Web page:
Some movies can be hard to watch, and at the same time, impossible not to watch.
Free Solo, a film recently released by National Geographic, depicts the historic free climb of El Capitan in Yosemite National Park by expert climber, Alex Honnold. That’s “free climb”. As in without ropes or any other safety equipment.
When you’re in the scaffolding business, working in any way with or around scaffolding, it’s easy to feel torn between several reactions to Free Solo. These range from “Is the guy NUTS?!?!” to “The guy’s an outright mountain goat and hero!”. Whatever your reaction in this range, or beyond, one thing is for sure: do NOT attempt anything like it on the job!
Free Solo may be a movie of fabulous views and epic athleticism. It’s also an excellent reminder of how dangerous it is to work suspended above the ground. The hard facts are equally hard as reminders.
The U.S. Department of Labor reports that a mind-boggling 2.3 million construction workers work on scaffolds. Additional astounding data from the Department of Labor, regarding scaffolding-related accidents:
- Each year, on average 4,500 injuries occur.
- An average of 60 deaths are caused.
- S. employers spend $90 million in workdays lost.
Many solutions exist to reducing scaffolding related injuries. One of the first is quality safety equipment.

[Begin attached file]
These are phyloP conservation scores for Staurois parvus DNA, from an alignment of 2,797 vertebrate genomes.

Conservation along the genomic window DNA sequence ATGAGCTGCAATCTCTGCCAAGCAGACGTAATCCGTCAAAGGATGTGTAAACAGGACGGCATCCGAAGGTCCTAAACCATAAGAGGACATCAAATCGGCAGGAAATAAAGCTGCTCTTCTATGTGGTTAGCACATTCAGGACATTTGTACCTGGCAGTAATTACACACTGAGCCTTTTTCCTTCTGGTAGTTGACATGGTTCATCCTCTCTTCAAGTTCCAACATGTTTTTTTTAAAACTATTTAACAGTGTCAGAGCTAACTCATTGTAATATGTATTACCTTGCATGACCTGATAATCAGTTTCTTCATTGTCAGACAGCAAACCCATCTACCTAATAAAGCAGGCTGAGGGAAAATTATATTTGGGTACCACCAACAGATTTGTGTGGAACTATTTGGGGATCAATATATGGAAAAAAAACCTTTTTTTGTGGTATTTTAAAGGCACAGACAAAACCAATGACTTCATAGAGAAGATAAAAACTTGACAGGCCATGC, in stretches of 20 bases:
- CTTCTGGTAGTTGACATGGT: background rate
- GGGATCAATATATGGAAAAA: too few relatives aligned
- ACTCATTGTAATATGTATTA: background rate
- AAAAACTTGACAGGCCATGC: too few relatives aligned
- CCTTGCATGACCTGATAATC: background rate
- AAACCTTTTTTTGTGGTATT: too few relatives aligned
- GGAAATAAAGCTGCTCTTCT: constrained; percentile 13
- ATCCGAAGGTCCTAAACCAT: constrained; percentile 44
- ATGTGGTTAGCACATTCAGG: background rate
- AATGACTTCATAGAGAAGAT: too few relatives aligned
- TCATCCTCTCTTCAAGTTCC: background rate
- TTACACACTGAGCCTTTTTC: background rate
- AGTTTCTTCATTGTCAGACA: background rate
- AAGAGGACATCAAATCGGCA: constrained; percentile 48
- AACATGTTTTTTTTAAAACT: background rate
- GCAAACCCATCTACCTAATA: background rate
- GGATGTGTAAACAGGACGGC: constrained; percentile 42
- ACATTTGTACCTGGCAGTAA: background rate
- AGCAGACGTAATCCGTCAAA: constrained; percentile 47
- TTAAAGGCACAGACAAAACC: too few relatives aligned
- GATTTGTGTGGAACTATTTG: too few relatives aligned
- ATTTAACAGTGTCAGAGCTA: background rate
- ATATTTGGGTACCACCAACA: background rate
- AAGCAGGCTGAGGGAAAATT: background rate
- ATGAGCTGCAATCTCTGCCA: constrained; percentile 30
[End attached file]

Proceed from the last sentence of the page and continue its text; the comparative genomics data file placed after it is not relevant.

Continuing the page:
1. Invest in Quality Safety Equipment
Safety is something we take very seriously at American Scaffolding. In reality, safety is a strategic initiative that determines success in every area of our business. When it comes to safety equipment, we’re committed to protecting our workers and others through all phases of a job.
In fact, we’ve recently completed an initiative at American Scaffolding to upgrade all the safety equipment our crews use. The upgrade includes moving from standard, basic harnesses to ones featuring leading edge dual leg retractables.
Hard hats, glasses and gloves are a part of this effort as well, with upgrades across the line.
2. Expand Your “Safety Portfolio”
Beyond the personal safety equipment, we’ve also invested in our “safety portfolio” by way of new horizontal life lines, anchors, flag line systems, and guard rail systems. Along with equipment we are in the processing of updating safety documentation. These include daily, JHA’s, scaffold inspection, and more detailed scaffold tagging.
Safety itself is the key objective of the new equipment, but another goal has been to force and emphasize the issue. The new equipment is very tangible evidence of how seriously we regard our workers’ safety. In addition, we hope the commitment to upgrading safety equipment provides peace of mind. Using top-of-the-line gear can be reassuring to not only our workers, but their families. It also reassures our customers that safety comes first, ahead of everything else we do.
I’m sure I don’t have to tell you how important safety is to your business. If you are anything like us at American Scaffolding, safety is the first thing on your mind ALL the time.
3. Stay Up to Date with Safety Best Practices
We don’t presume to have all the expertise; in fact, we engage a third party safety consultant to guide us on best practices for safety at American Scaffolding. Still we invite you to take advantages of some of the safety resources we share on our website. In this section of our site, you’ll find an assortment of safety references and checklists, provided by experts including the Scaffolding, Shoring & Forming Institute (SSFI) and the Scaffold & Access Industry Association, Inc. (SAIA).
As for Free Solo – sure, check out the movie if you are interested. Other than that, we strongly advise against it!